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Salem Preservation seeking banner names

SALEM – Salem Preservation is looking for nine new inductees for the Reilly Banner program, aimed at honoring people who have been impacted by their participation at Historic Reilly Stadium and gone on to great accomplishments.

The program unveiled the first class of banners hung along East Pershing Street in front of the stadium in 2016 – those banners featuring the likes of local philanthropist Bob Sebo, rock ‘n roll DJ Alan Freed, former stadium namesake Gen. James W. Reilly and others will be retired or graduated.

Another class of banners will remain, to be joined by the new banners.

The banner committee is asking Salem High School graduates, attendees and anyone who may know somebody whose life has been changed while taking part in an activity at Reilly, now known as Sebo Stadium, to submit a nomination, from the heart or from the head.

“Please explain why you feel your nominee deserves recognition and how Reilly Stadium made a ‘difference’ in the nominee’s life or someone they knew. Nominations can be mailed to Salem Preservation Reilly Project, P.O. Box 1034, Salem, Ohio 44460,” a press release about the banner program said.

That’s also the address where donations can be sent to help defray the cost of the new group of banners, from anyone interested in continuing the historic legacy of the stadium. Salem Preservation is a non-profit 501 (c) (3) charitable organization, so all donations made to the group’s Reilly project are tax-deductible. Checks should be written to Salem Preservation, with banner donation marked on the memo line. All banner donors will receive a certificate of appreciation from the Salem Preservation Reilly Project.

The project is switching banner manufacturers, with the new company using a stronger two-ply banner which is more weather resistant and should last at least five years. The cost for each 30-inch by 72-inch banner will be $110, so the total cost will be nearly $2,000.

Salem Preservation President David Schwartz, in the press release, said city electrician Scott Devan takes excellent care of the banners, installing them in time for track season in the spring and removing them after the last football game. Salem Preservation raises funds through the sale of commemorative brick pavers which are placed at the stadium and has helped in the past with projects at the stadium to preserve the walls and install a new gate and ticket booth.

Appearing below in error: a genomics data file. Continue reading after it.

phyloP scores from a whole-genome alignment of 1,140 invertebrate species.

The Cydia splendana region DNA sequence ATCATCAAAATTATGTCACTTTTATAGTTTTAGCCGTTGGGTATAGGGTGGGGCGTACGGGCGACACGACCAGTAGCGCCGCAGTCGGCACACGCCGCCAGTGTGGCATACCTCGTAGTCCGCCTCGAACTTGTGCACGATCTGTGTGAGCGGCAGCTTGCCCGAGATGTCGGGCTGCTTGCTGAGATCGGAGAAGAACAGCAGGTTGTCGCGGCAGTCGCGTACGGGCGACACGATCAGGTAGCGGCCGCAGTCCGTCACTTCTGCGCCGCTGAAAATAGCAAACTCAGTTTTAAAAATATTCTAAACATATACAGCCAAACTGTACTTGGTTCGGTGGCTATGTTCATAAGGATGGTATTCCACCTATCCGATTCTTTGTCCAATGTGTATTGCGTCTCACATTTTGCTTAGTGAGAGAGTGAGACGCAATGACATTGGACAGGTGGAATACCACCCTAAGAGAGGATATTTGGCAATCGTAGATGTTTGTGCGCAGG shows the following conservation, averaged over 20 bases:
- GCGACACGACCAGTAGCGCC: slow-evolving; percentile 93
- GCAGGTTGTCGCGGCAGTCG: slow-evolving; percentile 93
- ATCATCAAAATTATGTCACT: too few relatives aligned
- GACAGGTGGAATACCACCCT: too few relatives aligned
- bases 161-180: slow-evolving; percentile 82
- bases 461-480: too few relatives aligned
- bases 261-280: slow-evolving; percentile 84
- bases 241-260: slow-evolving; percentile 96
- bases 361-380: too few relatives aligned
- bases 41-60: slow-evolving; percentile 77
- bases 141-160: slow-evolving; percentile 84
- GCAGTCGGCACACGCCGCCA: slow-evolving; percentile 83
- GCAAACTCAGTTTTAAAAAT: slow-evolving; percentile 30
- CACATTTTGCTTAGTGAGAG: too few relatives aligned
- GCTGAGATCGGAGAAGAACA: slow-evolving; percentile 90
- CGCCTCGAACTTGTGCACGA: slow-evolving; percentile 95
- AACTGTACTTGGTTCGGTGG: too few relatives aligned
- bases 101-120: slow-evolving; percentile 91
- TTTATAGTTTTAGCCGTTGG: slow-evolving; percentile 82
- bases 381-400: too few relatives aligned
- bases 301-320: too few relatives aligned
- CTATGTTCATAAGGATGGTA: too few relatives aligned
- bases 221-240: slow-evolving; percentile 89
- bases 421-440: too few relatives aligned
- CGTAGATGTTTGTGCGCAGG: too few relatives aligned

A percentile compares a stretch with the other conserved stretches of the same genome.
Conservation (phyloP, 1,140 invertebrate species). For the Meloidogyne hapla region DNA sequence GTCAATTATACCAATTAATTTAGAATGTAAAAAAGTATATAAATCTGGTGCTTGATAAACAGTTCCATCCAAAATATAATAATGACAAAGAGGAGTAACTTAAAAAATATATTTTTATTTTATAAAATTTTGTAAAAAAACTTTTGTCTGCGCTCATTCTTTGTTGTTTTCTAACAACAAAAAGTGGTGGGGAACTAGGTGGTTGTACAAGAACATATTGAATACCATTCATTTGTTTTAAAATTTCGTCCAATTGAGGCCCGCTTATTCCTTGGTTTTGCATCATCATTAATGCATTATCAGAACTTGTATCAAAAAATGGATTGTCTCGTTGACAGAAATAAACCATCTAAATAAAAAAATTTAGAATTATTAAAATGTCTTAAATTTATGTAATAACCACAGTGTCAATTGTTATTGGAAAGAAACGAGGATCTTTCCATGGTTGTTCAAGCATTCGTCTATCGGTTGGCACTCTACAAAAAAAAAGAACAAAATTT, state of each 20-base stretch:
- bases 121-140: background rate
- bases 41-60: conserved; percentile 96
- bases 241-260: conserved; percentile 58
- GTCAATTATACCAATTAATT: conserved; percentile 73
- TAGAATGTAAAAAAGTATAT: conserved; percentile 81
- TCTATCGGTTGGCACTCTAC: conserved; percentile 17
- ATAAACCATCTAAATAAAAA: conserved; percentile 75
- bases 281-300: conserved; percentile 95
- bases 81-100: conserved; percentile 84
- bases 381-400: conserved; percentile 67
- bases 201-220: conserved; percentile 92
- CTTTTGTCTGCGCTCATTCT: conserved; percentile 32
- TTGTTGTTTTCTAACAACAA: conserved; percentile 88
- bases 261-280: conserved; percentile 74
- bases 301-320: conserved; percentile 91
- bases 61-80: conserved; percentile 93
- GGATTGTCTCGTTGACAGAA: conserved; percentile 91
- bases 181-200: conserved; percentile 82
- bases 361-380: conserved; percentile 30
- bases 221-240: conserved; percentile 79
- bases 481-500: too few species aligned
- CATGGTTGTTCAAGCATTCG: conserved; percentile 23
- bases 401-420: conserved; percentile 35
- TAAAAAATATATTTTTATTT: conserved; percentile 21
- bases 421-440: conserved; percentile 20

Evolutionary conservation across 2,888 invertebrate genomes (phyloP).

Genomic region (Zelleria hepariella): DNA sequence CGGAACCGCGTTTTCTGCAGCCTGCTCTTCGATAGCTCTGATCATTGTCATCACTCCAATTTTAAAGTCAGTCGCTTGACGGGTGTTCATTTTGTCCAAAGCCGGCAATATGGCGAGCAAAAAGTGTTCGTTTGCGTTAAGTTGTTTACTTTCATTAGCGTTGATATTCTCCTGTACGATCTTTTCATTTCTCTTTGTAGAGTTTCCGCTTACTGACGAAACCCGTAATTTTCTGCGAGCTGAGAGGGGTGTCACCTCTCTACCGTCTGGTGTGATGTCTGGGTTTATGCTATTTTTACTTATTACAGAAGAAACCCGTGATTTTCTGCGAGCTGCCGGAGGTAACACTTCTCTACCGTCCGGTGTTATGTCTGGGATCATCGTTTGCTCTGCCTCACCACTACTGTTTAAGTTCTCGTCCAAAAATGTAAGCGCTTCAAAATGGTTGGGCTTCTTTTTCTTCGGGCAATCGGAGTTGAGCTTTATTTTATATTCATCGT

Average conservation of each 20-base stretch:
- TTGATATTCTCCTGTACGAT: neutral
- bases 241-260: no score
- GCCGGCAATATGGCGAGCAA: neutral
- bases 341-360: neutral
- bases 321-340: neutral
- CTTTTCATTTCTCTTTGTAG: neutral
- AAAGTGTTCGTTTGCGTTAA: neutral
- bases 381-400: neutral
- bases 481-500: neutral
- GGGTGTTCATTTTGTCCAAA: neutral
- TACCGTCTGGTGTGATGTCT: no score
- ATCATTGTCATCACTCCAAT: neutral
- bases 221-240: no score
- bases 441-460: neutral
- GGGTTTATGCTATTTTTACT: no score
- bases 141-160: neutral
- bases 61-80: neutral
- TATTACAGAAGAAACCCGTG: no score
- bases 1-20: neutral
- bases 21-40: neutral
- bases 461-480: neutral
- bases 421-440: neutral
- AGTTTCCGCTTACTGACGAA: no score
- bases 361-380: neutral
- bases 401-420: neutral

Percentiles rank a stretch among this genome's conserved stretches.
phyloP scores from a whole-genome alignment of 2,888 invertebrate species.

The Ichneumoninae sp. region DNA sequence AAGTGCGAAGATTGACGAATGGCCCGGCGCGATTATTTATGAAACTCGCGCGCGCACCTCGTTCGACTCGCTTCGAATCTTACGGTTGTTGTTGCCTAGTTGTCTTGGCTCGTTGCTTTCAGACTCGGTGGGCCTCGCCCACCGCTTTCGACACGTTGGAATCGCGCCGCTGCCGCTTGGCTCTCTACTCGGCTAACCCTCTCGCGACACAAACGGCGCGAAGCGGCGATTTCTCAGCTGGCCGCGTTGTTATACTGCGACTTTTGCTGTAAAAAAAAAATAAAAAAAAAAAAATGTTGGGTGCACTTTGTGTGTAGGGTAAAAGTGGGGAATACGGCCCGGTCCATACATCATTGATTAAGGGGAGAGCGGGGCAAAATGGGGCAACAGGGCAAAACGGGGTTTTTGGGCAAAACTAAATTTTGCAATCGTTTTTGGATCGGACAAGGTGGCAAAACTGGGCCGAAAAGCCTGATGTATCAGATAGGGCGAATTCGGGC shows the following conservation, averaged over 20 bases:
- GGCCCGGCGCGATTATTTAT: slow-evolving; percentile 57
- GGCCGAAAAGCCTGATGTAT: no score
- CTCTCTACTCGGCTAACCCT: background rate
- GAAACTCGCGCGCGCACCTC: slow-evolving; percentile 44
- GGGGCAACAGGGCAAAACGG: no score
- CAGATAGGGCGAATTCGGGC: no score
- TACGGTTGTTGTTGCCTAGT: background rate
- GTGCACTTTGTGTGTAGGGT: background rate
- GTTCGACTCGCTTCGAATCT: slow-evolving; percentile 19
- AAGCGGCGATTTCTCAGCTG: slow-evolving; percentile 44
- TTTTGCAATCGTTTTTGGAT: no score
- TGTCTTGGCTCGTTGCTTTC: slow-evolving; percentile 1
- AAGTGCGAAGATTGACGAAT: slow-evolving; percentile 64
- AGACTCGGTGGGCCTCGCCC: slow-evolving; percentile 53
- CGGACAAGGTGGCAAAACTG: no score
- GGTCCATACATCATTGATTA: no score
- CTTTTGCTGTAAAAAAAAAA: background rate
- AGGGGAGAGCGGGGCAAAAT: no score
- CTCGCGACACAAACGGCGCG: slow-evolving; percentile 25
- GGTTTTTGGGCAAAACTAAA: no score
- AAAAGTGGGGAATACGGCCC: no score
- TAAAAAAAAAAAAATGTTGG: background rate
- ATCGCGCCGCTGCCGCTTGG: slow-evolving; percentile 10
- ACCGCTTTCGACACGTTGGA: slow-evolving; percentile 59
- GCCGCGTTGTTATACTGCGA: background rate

The banners being graduated have already been removed and donated to the Salem Historical Society so their place in history can be preserved.

As Schwartz said in the press release, “the purpose of the Salem Preservation Reilly Project banner program was to showcase those people whose lives have been touched, affected, changed or impacted by their involvement with Historic Reilly Stadium. The honored banner nominees’ participation at Reilly Field was not exclusive to football players. Historic Reilly Stadium has certainly had its fair share of Salem High School graduates advancing Salem, Ohio’s name through their experiences at Reilly. The late Lou Slaby, Kirk Lowdermilk and Rich Karlis immediately come to most locals’ memory.  Football was just the tip of the iceberg of local, national and international personalities whose lives have been touched by Reilly Field and Salem High School.”

Slaby, Lowdermilk and Karlis all played in the National Football League, but there were others, both football players and non-football players, who made their mark in other areas.

The first class included the following: attorney, politician and General James W. Reilly, whose estate paid for the purchase of the land for Reilly Stadium; John Auld, the brick mason who built the stadium; F.E. Cope, educator, coach, athlete, trainer along with his close friend Jesse Owens, who impacted the 1936 Berlin Olympics and thousands of lives thereafter; Alan J. Freed, locally known as “AJ,” forever impacted the music world when he coined the phrase “Rock ‘n Roll” on radio, movies and television; Barbara Butler Green, who touched the lives of many thousands of SHS graduates when she used her musical and literary talents to bring “Honor” to Salem High School by penning the Salem High School alma mater;  Bob Sebo, whose business acumen and entrepreneurship has contributed greatly to the well-being of Salem residents and the newly renamed and refurbished Bob Sebo Stadium; Rich Karlis, who has become a fixture in the Denver, Colorado community through his continued support of Denver charities and philanthropic organizations; and Salem’s West Point graduate Lauren Teal, the youngest member of the banner graduating class of 2019, who continues to contribute to the security of the United States of America at home and abroad.

“Salem Preservation’s Reilly Project honors the members of the banner graduating Class of 2019.  Their banners have been removed from their posts where they could gaze at all the activities at our proud downtown stadium which has been welcoming players and personalities from all over the world since 1928 when John Auld laid the last brick at Reilly Stadium,” the press release said.

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